“Minnesota,” she said. “I’m the youngest. Brother Edmund says they were lucky they found me. Ansa’s last Bearer was killed; she was actually from Scotland.” The look on Jessica’s face must have clued the girl in on just how lost she felt. “It’s a lot to take in,” Lisa said. “But after a few weeks of class, it’ll all make sense to you.” She leaned forward. “But really, at the end of it all, making sense isn’t really all that necessary. At the end of it all, we don’t matter.” The girl touched her stomach. “They do.”

They talked for a bit longer, Jessica asking questions and Lisa answering, until it was clear that the answers continued to multiply more and more questions.

“Another one for orientation,” Jessica finally said after yet another answer that only made sense in a vague and ominous context she could not quite grasp.

Lisa nodded. “But I’m so glad you’re here. I can’t wait to find out which one you bear. One of the boys, I’m told.”

Yes. And despite how crazy, how twisted, it all sounded, something deep in her—down at the very source of that fluttering—assured her that what she heard here in this place was true. A small town had been built for her son and the twelve others who made up this Thirteen, and though she did not understand what they were, they’d been around for a long time and had visited before. The exact details awaited her in orientation, but somehow, they’d been repressed these last eight millennia and the world was now ripe for their return.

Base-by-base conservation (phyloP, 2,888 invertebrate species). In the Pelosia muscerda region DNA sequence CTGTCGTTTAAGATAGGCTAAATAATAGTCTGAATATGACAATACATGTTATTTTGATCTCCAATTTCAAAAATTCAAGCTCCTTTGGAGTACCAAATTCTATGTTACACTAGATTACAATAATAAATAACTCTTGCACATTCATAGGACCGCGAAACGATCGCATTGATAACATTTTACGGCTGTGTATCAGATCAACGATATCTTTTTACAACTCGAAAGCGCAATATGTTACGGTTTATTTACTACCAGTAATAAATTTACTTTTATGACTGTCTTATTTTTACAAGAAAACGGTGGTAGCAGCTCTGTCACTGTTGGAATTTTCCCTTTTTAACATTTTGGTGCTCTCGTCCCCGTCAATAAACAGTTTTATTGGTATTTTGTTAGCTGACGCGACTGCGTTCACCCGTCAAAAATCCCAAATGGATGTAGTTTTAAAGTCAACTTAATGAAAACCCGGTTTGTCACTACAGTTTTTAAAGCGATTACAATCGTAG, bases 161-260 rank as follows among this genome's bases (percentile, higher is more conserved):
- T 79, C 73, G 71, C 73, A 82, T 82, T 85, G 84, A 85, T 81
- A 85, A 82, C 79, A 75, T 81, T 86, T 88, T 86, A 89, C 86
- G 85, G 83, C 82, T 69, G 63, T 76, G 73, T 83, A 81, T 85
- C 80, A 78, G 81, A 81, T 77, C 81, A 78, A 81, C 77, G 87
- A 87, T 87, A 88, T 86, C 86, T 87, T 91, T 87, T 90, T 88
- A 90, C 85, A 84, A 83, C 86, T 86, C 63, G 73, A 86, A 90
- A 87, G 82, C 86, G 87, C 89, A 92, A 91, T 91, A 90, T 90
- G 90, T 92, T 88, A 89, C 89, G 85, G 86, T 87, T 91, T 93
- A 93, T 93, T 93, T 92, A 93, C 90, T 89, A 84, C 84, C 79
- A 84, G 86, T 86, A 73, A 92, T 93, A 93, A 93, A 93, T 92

“Things need to be made right,” Lisa said. “Badly.”

When Brother Edmund finally returned, Jessica stood and the girl did as well. This time, she and Lisa hugged and the girl repeated herself. “I’m so glad you’re here.”

Then, she left.

Brother Edmund smiled. “I hope you had a good visit. A chance to get some questions answered.”

“I did.”

“You can meet the others in the morning if you’d let me show you to a room.”

My choice again. She looked at the man. “And I can say no?”

Brother Edmund took a deep breath. She could see something in his eyes that looked like fear for just a split second. Then it was gone. “Yes. Of course.” She could tell he wanted to say more but was resisting the urge. Finally, he found words that didn’t compromise him. “But I hope desperately that you choose to stay. If you leave, I’m certain you will lose your son.”